The development of non-equilibrium synthetic systems provides access to innovative materials with life-like properties. Non-equilibrium systems require a continuous input of energy to retain their functional state, which makes for a fundamental difference to systems that operate at thermodynamic equilibrium. Kinetic asymmetry in the energy consumption pathway is required to drive systems out of equilibrium. This understanding has permitted chemists to design dissipative synthetic molecular machines and high-energy materials. Here we show that kinetic asymmetry also emerges at the macroscopic level by demonstrating that local energy delivery in the form of light to a hydrogel containing gold nanoparticles installs a non-equilibrium steady state. The instalment and maintenance of the macroscopic non-equilibrium state is facilitated by the gel matrix in which motion is governed by diffusion rather than convection. The non-equilibrium state is characterized by a persistent gradient in the surface composition of the nanoparticles embedded in the gel, which affects the fluorescent and catalytic properties of the system. We show that the overall catalytic performance of the system is enhanced under these non-equilibrium conditions. In perspective it will be possible to develop out-of-equilibrium matrices in which functional properties emerge as a result of spatially controlled energy delivery and spatially controlled chemistries.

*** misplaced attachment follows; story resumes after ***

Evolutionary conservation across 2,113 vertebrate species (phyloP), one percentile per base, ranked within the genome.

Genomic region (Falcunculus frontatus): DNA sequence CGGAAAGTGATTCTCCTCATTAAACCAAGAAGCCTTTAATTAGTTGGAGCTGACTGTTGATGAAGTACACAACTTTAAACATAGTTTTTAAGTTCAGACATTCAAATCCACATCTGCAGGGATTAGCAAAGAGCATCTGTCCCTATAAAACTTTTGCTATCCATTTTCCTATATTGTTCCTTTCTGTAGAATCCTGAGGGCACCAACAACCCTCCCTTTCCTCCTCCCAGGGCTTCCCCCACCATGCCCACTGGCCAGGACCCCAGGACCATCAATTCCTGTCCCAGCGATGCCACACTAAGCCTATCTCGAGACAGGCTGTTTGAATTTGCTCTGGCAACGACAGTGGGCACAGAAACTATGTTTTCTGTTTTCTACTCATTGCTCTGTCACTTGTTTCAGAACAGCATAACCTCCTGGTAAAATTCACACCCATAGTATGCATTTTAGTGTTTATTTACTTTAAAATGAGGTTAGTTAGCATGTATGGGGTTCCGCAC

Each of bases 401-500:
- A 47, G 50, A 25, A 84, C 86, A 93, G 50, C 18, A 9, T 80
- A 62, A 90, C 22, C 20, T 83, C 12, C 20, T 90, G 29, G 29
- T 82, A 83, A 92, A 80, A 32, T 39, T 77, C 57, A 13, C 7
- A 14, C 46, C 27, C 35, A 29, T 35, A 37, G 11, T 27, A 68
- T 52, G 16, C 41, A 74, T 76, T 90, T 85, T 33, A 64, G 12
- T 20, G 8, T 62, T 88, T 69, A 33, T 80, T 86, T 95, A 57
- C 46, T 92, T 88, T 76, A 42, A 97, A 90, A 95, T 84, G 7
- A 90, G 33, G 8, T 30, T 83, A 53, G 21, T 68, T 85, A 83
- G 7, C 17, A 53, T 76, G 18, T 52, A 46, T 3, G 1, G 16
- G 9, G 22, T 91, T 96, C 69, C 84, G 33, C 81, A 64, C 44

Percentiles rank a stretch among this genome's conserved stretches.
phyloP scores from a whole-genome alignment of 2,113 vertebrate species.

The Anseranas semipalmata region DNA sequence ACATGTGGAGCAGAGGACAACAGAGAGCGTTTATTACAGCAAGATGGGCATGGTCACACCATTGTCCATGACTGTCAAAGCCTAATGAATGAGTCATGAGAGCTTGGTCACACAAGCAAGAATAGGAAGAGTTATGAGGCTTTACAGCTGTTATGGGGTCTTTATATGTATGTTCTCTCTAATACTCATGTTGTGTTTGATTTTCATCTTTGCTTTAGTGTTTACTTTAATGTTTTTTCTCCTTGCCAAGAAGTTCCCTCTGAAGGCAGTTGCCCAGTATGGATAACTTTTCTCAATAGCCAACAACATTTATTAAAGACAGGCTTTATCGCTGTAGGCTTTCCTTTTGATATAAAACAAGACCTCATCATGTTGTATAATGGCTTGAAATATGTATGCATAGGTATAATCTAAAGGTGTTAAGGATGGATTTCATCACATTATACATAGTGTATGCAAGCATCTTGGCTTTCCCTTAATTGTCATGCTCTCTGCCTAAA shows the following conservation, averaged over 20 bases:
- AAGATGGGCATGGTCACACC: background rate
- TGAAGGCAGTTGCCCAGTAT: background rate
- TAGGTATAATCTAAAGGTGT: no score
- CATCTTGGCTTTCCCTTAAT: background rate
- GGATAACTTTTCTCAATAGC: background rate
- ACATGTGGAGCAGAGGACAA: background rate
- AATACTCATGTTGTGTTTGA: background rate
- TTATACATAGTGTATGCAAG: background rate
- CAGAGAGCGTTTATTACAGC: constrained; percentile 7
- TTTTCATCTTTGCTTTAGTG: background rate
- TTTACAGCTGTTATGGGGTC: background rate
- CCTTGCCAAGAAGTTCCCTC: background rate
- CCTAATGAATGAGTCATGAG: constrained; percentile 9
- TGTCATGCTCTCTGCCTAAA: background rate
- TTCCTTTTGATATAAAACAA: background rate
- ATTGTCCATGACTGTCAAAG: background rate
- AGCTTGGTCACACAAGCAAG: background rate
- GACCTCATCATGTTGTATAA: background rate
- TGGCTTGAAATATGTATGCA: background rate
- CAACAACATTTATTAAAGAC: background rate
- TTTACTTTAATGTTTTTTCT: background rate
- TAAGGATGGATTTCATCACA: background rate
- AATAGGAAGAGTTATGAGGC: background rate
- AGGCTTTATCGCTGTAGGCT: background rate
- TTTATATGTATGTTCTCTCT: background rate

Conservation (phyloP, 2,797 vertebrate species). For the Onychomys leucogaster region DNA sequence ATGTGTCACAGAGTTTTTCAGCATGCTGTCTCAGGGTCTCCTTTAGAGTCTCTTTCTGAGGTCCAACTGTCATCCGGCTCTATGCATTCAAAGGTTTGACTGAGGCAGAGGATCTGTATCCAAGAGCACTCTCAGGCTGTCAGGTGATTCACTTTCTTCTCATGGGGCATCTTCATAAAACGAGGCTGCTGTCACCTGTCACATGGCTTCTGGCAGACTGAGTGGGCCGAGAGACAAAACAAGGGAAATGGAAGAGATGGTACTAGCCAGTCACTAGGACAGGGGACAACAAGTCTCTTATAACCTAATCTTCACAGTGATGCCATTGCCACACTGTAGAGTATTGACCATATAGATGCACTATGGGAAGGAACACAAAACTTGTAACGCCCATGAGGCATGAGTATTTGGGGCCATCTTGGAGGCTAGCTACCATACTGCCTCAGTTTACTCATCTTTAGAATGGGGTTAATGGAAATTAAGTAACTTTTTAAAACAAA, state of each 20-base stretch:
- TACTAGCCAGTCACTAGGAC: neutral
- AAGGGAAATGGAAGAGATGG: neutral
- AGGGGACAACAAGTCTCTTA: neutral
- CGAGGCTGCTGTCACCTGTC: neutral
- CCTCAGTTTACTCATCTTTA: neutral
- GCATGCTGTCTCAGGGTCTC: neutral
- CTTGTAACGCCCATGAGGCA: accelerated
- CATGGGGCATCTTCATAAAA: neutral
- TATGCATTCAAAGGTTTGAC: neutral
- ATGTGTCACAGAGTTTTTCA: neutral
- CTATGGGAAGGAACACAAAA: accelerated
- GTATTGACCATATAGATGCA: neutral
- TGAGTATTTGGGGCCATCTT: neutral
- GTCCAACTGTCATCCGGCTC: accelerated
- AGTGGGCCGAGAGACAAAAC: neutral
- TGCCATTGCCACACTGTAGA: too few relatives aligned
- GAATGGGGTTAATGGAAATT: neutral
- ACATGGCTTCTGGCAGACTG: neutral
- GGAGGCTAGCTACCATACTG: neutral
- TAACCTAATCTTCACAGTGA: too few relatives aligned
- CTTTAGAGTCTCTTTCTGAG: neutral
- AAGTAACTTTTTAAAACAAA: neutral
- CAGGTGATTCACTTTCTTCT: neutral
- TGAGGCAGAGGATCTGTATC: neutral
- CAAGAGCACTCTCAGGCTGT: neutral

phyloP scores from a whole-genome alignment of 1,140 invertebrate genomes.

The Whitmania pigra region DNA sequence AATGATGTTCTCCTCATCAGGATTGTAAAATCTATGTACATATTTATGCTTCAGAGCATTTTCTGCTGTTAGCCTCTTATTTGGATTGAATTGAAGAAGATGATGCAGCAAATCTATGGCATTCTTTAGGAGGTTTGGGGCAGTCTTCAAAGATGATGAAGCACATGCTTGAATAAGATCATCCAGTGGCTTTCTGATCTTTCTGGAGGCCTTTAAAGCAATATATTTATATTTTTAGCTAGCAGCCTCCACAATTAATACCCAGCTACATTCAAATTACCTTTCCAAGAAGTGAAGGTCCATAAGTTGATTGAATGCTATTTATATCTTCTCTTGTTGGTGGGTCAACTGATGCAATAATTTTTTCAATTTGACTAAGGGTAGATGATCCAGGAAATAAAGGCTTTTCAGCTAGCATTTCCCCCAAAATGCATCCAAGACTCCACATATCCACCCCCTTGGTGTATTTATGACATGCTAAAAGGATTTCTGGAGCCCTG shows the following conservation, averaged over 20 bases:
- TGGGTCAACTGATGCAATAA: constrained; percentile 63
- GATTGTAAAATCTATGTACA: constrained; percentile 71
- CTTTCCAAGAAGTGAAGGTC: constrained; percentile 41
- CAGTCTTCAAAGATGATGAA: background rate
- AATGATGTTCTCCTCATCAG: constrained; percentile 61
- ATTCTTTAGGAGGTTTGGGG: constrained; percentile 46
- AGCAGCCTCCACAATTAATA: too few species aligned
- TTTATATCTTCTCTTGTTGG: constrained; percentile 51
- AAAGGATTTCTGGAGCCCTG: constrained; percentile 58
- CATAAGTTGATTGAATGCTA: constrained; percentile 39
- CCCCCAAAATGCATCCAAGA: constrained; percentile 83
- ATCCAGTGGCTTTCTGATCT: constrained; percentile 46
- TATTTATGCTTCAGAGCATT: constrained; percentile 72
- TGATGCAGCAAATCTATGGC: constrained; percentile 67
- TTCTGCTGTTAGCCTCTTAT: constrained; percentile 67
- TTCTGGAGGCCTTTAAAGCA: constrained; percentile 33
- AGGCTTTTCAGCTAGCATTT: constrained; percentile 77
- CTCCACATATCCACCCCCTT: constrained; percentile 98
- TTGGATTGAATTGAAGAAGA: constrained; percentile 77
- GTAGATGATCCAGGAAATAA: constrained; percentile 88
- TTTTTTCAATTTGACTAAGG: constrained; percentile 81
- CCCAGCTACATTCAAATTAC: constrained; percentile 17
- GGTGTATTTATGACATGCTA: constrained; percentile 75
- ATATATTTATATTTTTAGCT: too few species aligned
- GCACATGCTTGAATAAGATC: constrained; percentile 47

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The data that support the findings of this study are available from the corresponding author on reasonable request.
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The research was financially supported by the China Science Council (R.C.) and the Italian Ministry of Education and Research (L.J.P., grant no. 2017E44A9P). T. Carofiglio is acknowledged for preparation of the masks. J. Czescik is acknowledged for providing the substrate HPNPP. M. Troiani is acknowledged for contributing to the synthesis of compound A.
The authors declare no competing interests.
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Chen, R., Neri, S. & Prins, L.J. Enhanced catalytic activity under non-equilibrium conditions. Nat. Nanotechnol. 15, 868–874 (2020). https://doi.org/10.1038/s41565-020-0734-1